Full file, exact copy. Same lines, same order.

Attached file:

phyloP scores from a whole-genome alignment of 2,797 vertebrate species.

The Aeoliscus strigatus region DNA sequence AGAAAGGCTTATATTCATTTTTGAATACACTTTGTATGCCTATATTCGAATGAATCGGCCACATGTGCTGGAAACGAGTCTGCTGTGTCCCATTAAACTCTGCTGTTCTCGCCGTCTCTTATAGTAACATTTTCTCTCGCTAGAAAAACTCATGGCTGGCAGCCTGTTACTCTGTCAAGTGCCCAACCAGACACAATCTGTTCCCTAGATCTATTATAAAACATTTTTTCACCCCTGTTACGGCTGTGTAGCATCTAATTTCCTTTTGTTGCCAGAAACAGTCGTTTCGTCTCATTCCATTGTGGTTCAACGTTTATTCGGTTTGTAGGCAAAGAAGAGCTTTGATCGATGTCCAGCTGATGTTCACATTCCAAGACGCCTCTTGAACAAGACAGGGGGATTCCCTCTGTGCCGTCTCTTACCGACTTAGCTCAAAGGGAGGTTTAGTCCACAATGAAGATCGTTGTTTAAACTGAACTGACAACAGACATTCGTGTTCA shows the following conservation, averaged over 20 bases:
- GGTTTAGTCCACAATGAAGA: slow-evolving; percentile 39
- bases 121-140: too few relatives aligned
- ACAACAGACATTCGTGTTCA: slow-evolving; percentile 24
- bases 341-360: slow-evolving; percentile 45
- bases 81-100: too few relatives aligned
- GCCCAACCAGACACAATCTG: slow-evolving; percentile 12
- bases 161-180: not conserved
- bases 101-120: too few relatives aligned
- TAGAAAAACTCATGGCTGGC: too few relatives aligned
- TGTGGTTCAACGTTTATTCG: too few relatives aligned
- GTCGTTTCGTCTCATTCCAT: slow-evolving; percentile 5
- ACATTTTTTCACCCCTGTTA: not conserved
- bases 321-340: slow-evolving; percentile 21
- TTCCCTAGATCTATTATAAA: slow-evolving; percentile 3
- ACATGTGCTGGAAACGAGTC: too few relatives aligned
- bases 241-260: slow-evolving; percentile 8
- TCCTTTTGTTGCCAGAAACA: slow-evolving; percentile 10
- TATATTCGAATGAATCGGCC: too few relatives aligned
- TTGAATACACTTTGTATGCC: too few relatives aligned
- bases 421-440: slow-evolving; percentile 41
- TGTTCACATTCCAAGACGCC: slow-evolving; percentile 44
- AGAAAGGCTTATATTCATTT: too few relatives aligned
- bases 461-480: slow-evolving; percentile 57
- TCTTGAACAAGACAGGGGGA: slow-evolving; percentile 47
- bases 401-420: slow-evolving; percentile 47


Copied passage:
phyloP scores from a whole-genome alignment of 2,797 vertebrate species.

The Aeoliscus strigatus region DNA sequence AGAAAGGCTTATATTCATTTTTGAATACACTTTGTATGCCTATATTCGAATGAATCGGCCACATGTGCTGGAAACGAGTCTGCTGTGTCCCATTAAACTCTGCTGTTCTCGCCGTCTCTTATAGTAACATTTTCTCTCGCTAGAAAAACTCATGGCTGGCAGCCTGTTACTCTGTCAAGTGCCCAACCAGACACAATCTGTTCCCTAGATCTATTATAAAACATTTTTTCACCCCTGTTACGGCTGTGTAGCATCTAATTTCCTTTTGTTGCCAGAAACAGTCGTTTCGTCTCATTCCATTGTGGTTCAACGTTTATTCGGTTTGTAGGCAAAGAAGAGCTTTGATCGATGTCCAGCTGATGTTCACATTCCAAGACGCCTCTTGAACAAGACAGGGGGATTCCCTCTGTGCCGTCTCTTACCGACTTAGCTCAAAGGGAGGTTTAGTCCACAATGAAGATCGTTGTTTAAACTGAACTGACAACAGACATTCGTGTTCA shows the following conservation, averaged over 20 bases:
- GGTTTAGTCCACAATGAAGA: slow-evolving; percentile 39
- bases 121-140: too few relatives aligned
- ACAACAGACATTCGTGTTCA: slow-evolving; percentile 24
- bases 341-360: slow-evolving; percentile 45
- bases 81-100: too few relatives aligned
- GCCCAACCAGACACAATCTG: slow-evolving; percentile 12
- bases 161-180: not conserved
- bases 101-120: too few relatives aligned
- TAGAAAAACTCATGGCTGGC: too few relatives aligned
- TGTGGTTCAACGTTTATTCG: too few relatives aligned
- GTCGTTTCGTCTCATTCCAT: slow-evolving; percentile 5
- ACATTTTTTCACCCCTGTTA: not conserved
- bases 321-340: slow-evolving; percentile 21
- TTCCCTAGATCTATTATAAA: slow-evolving; percentile 3
- ACATGTGCTGGAAACGAGTC: too few relatives aligned
- bases 241-260: slow-evolving; percentile 8
- TCCTTTTGTTGCCAGAAACA: slow-evolving; percentile 10
- TATATTCGAATGAATCGGCC: too few relatives aligned
- TTGAATACACTTTGTATGCC: too few relatives aligned
- bases 421-440: slow-evolving; percentile 41
- TGTTCACATTCCAAGACGCC: slow-evolving; percentile 44
- AGAAAGGCTTATATTCATTT: too few relatives aligned
- bases 461-480: slow-evolving; percentile 57
- TCTTGAACAAGACAGGGGGA: slow-evolving; percentile 47
- bases 401-420: slow-evolving; percentile 47